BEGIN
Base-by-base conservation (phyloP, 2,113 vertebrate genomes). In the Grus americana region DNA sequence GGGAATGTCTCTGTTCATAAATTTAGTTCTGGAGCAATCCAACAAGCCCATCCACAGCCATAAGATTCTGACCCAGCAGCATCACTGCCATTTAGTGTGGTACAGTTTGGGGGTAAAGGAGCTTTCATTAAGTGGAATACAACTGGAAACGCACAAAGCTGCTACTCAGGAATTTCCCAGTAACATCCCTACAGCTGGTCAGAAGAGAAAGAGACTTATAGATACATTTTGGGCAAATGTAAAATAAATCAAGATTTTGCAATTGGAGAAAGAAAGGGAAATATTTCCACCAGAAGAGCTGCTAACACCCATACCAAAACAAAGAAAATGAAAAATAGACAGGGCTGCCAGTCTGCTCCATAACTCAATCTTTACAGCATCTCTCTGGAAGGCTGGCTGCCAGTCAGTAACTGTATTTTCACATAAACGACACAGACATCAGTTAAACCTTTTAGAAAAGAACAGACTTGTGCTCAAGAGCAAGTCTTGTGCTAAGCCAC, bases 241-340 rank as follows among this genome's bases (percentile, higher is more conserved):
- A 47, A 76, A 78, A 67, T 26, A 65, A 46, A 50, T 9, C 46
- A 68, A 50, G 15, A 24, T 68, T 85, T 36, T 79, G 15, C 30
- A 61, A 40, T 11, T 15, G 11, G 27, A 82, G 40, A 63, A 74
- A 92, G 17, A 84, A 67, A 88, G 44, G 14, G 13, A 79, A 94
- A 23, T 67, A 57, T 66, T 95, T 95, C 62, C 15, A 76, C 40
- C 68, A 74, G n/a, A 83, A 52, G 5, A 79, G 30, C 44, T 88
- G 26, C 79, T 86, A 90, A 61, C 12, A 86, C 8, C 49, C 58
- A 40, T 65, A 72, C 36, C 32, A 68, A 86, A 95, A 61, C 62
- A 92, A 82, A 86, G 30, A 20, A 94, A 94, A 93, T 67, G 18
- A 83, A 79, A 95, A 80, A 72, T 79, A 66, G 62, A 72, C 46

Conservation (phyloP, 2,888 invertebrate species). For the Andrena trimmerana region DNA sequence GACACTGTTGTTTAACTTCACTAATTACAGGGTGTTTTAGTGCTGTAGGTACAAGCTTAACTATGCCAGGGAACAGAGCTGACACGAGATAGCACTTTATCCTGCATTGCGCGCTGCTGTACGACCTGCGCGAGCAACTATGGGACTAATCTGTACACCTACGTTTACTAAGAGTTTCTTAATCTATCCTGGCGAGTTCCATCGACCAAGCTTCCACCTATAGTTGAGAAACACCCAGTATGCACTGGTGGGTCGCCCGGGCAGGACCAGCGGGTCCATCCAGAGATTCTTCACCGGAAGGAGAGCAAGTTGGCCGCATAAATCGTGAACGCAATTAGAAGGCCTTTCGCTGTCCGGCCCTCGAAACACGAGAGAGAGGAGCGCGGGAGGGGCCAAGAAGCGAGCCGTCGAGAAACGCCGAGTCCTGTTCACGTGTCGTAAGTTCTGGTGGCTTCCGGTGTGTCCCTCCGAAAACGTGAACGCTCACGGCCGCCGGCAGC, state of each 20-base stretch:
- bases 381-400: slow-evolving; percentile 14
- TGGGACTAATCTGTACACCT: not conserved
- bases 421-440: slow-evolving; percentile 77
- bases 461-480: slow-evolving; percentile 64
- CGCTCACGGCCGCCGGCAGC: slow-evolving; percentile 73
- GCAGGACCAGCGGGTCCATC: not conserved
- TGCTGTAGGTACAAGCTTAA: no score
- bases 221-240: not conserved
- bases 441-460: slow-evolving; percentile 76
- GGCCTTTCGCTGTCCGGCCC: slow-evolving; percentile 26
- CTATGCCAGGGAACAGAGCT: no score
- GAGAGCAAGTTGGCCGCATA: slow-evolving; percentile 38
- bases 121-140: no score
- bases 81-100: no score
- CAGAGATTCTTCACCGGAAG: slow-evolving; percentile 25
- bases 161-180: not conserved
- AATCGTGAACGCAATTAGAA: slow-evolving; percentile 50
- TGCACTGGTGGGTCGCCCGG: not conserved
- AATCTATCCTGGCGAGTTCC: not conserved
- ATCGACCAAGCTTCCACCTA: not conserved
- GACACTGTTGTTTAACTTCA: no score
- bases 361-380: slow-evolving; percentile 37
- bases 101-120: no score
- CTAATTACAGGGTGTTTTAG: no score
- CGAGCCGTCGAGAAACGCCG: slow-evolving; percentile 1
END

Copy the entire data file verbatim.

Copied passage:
Base-by-base conservation (phyloP, 2,113 vertebrate genomes). In the Grus americana region DNA sequence GGGAATGTCTCTGTTCATAAATTTAGTTCTGGAGCAATCCAACAAGCCCATCCACAGCCATAAGATTCTGACCCAGCAGCATCACTGCCATTTAGTGTGGTACAGTTTGGGGGTAAAGGAGCTTTCATTAAGTGGAATACAACTGGAAACGCACAAAGCTGCTACTCAGGAATTTCCCAGTAACATCCCTACAGCTGGTCAGAAGAGAAAGAGACTTATAGATACATTTTGGGCAAATGTAAAATAAATCAAGATTTTGCAATTGGAGAAAGAAAGGGAAATATTTCCACCAGAAGAGCTGCTAACACCCATACCAAAACAAAGAAAATGAAAAATAGACAGGGCTGCCAGTCTGCTCCATAACTCAATCTTTACAGCATCTCTCTGGAAGGCTGGCTGCCAGTCAGTAACTGTATTTTCACATAAACGACACAGACATCAGTTAAACCTTTTAGAAAAGAACAGACTTGTGCTCAAGAGCAAGTCTTGTGCTAAGCCAC, bases 241-340 rank as follows among this genome's bases (percentile, higher is more conserved):
- A 47, A 76, A 78, A 67, T 26, A 65, A 46, A 50, T 9, C 46
- A 68, A 50, G 15, A 24, T 68, T 85, T 36, T 79, G 15, C 30
- A 61, A 40, T 11, T 15, G 11, G 27, A 82, G 40, A 63, A 74
- A 92, G 17, A 84, A 67, A 88, G 44, G 14, G 13, A 79, A 94
- A 23, T 67, A 57, T 66, T 95, T 95, C 62, C 15, A 76, C 40
- C 68, A 74, G n/a, A 83, A 52, G 5, A 79, G 30, C 44, T 88
- G 26, C 79, T 86, A 90, A 61, C 12, A 86, C 8, C 49, C 58
- A 40, T 65, A 72, C 36, C 32, A 68, A 86, A 95, A 61, C 62
- A 92, A 82, A 86, G 30, A 20, A 94, A 94, A 93, T 67, G 18
- A 83, A 79, A 95, A 80, A 72, T 79, A 66, G 62, A 72, C 46

Conservation (phyloP, 2,888 invertebrate species). For the Andrena trimmerana region DNA sequence GACACTGTTGTTTAACTTCACTAATTACAGGGTGTTTTAGTGCTGTAGGTACAAGCTTAACTATGCCAGGGAACAGAGCTGACACGAGATAGCACTTTATCCTGCATTGCGCGCTGCTGTACGACCTGCGCGAGCAACTATGGGACTAATCTGTACACCTACGTTTACTAAGAGTTTCTTAATCTATCCTGGCGAGTTCCATCGACCAAGCTTCCACCTATAGTTGAGAAACACCCAGTATGCACTGGTGGGTCGCCCGGGCAGGACCAGCGGGTCCATCCAGAGATTCTTCACCGGAAGGAGAGCAAGTTGGCCGCATAAATCGTGAACGCAATTAGAAGGCCTTTCGCTGTCCGGCCCTCGAAACACGAGAGAGAGGAGCGCGGGAGGGGCCAAGAAGCGAGCCGTCGAGAAACGCCGAGTCCTGTTCACGTGTCGTAAGTTCTGGTGGCTTCCGGTGTGTCCCTCCGAAAACGTGAACGCTCACGGCCGCCGGCAGC, state of each 20-base stretch:
- bases 381-400: slow-evolving; percentile 14
- TGGGACTAATCTGTACACCT: not conserved
- bases 421-440: slow-evolving; percentile 77
- bases 461-480: slow-evolving; percentile 64
- CGCTCACGGCCGCCGGCAGC: slow-evolving; percentile 73
- GCAGGACCAGCGGGTCCATC: not conserved
- TGCTGTAGGTACAAGCTTAA: no score
- bases 221-240: not conserved
- bases 441-460: slow-evolving; percentile 76
- GGCCTTTCGCTGTCCGGCCC: slow-evolving; percentile 26
- CTATGCCAGGGAACAGAGCT: no score
- GAGAGCAAGTTGGCCGCATA: slow-evolving; percentile 38
- bases 121-140: no score
- bases 81-100: no score
- CAGAGATTCTTCACCGGAAG: slow-evolving; percentile 25
- bases 161-180: not conserved
- AATCGTGAACGCAATTAGAA: slow-evolving; percentile 50
- TGCACTGGTGGGTCGCCCGG: not conserved
- AATCTATCCTGGCGAGTTCC: not conserved
- ATCGACCAAGCTTCCACCTA: not conserved
- GACACTGTTGTTTAACTTCA: no score
- bases 361-380: slow-evolving; percentile 37
- bases 101-120: no score
- CTAATTACAGGGTGTTTTAG: no score
- CGAGCCGTCGAGAAACGCCG: slow-evolving; percentile 1